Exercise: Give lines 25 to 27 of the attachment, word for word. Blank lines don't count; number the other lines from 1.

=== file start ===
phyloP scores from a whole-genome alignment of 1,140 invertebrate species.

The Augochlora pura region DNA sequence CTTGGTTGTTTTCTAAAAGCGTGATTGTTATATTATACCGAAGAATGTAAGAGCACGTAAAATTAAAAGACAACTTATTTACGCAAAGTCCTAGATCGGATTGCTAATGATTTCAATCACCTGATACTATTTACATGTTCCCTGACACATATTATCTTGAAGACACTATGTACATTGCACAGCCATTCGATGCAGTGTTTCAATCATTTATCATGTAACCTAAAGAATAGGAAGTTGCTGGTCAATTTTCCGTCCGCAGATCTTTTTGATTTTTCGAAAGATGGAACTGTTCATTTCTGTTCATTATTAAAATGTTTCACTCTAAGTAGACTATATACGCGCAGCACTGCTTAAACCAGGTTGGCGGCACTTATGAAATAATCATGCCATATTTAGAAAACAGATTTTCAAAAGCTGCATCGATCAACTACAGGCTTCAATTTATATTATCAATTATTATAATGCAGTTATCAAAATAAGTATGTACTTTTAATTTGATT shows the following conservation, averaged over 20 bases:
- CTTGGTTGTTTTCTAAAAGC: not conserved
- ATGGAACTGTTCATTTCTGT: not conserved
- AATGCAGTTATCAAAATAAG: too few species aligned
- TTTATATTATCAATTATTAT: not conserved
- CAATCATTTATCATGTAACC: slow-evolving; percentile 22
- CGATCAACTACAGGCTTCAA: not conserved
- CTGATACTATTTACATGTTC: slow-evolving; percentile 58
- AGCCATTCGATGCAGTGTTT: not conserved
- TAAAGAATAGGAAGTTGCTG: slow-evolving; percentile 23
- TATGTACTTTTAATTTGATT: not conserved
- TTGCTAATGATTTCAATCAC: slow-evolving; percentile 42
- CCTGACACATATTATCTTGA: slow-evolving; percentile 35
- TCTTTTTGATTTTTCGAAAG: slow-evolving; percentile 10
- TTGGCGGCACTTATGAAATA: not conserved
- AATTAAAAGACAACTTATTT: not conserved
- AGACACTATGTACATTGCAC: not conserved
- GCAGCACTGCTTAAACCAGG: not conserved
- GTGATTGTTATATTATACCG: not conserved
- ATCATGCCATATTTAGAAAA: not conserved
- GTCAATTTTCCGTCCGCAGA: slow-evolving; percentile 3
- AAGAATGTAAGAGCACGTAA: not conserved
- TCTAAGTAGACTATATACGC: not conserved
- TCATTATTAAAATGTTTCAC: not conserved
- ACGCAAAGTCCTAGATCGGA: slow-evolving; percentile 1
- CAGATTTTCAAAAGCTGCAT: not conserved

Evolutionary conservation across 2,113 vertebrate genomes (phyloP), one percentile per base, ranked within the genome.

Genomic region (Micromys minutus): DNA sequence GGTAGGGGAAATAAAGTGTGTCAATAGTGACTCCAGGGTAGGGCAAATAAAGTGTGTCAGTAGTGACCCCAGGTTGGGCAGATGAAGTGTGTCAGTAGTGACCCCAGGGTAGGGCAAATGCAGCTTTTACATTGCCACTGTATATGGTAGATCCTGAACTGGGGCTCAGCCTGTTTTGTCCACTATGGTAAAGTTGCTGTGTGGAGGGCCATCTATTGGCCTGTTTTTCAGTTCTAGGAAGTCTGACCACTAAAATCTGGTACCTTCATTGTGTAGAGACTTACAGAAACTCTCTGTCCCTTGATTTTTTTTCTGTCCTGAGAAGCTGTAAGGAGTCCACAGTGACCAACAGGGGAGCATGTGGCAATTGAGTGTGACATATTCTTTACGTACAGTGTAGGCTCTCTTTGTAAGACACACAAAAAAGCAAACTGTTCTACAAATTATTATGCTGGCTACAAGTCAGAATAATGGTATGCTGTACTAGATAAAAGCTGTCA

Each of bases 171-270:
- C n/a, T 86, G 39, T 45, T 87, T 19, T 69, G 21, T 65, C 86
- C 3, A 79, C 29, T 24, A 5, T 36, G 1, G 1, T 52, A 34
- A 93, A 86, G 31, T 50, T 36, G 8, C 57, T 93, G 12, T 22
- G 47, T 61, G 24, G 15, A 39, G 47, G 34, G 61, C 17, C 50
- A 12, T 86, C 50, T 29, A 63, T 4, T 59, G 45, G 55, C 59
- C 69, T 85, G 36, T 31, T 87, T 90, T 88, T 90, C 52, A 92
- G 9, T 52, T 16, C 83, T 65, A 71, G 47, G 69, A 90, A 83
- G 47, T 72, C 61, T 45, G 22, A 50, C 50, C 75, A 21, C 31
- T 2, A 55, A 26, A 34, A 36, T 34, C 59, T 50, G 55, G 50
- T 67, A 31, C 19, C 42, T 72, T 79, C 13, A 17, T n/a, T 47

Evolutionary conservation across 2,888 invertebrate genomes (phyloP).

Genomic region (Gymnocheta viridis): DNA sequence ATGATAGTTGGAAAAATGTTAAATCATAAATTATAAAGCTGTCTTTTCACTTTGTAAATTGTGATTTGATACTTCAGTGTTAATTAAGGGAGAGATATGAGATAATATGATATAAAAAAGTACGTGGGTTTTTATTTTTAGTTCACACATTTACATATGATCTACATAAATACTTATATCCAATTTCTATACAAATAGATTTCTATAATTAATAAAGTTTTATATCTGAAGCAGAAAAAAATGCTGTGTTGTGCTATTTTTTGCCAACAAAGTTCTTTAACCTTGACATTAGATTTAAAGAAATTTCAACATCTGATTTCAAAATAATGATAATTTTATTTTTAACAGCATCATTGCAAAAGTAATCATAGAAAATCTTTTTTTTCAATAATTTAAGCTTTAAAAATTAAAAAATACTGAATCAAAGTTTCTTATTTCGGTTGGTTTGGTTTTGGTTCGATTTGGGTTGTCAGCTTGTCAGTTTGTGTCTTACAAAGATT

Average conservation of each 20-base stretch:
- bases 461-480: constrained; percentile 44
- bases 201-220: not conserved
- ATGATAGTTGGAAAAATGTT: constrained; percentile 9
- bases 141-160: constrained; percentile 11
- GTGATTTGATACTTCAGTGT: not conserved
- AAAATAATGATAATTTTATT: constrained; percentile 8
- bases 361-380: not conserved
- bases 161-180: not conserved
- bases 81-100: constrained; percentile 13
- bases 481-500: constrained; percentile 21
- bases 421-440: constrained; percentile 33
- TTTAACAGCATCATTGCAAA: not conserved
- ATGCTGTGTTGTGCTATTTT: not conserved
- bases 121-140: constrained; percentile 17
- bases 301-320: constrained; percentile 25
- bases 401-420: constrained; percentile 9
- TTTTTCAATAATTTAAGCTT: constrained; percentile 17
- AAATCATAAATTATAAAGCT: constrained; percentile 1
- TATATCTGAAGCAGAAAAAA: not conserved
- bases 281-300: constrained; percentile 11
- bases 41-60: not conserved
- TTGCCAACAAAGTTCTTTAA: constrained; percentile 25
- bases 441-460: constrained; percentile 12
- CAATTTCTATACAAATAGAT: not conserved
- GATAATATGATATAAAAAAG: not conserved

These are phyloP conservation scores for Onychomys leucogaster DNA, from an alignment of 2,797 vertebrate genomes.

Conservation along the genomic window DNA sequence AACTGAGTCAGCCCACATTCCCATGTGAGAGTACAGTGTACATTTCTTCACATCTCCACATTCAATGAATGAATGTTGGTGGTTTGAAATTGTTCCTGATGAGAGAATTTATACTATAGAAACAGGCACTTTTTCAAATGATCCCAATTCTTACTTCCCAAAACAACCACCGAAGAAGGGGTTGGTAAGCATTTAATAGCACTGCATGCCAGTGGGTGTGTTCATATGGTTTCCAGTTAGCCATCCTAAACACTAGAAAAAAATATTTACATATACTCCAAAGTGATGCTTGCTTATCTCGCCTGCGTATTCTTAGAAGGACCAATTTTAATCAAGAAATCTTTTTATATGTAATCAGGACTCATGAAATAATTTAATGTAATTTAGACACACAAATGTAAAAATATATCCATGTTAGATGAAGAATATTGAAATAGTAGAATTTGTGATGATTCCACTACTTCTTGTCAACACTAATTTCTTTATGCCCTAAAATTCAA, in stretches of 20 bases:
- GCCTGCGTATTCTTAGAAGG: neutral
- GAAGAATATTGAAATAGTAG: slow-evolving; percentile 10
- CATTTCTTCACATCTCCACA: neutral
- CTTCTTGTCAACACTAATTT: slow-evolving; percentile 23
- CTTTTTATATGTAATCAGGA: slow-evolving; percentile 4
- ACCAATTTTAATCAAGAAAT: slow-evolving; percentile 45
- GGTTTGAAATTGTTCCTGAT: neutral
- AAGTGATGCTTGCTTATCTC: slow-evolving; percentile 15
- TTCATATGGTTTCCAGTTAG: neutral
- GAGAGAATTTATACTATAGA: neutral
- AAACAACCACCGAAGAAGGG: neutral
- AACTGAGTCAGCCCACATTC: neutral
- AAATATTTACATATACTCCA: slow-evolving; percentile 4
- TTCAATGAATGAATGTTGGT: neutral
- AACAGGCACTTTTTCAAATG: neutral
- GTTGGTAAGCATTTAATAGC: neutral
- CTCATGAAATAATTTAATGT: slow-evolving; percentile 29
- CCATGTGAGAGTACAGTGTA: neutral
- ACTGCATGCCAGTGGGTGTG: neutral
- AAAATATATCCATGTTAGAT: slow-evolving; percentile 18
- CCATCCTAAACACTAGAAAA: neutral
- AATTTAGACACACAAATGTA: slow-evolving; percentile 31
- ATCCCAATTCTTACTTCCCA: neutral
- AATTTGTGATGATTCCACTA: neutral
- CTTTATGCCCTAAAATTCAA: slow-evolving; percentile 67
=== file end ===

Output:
- TCATTATTAAAATGTTTCAC: not conserved
- ACGCAAAGTCCTAGATCGGA: slow-evolving; percentile 1
- CAGATTTTCAAAAGCTGCAT: not conserved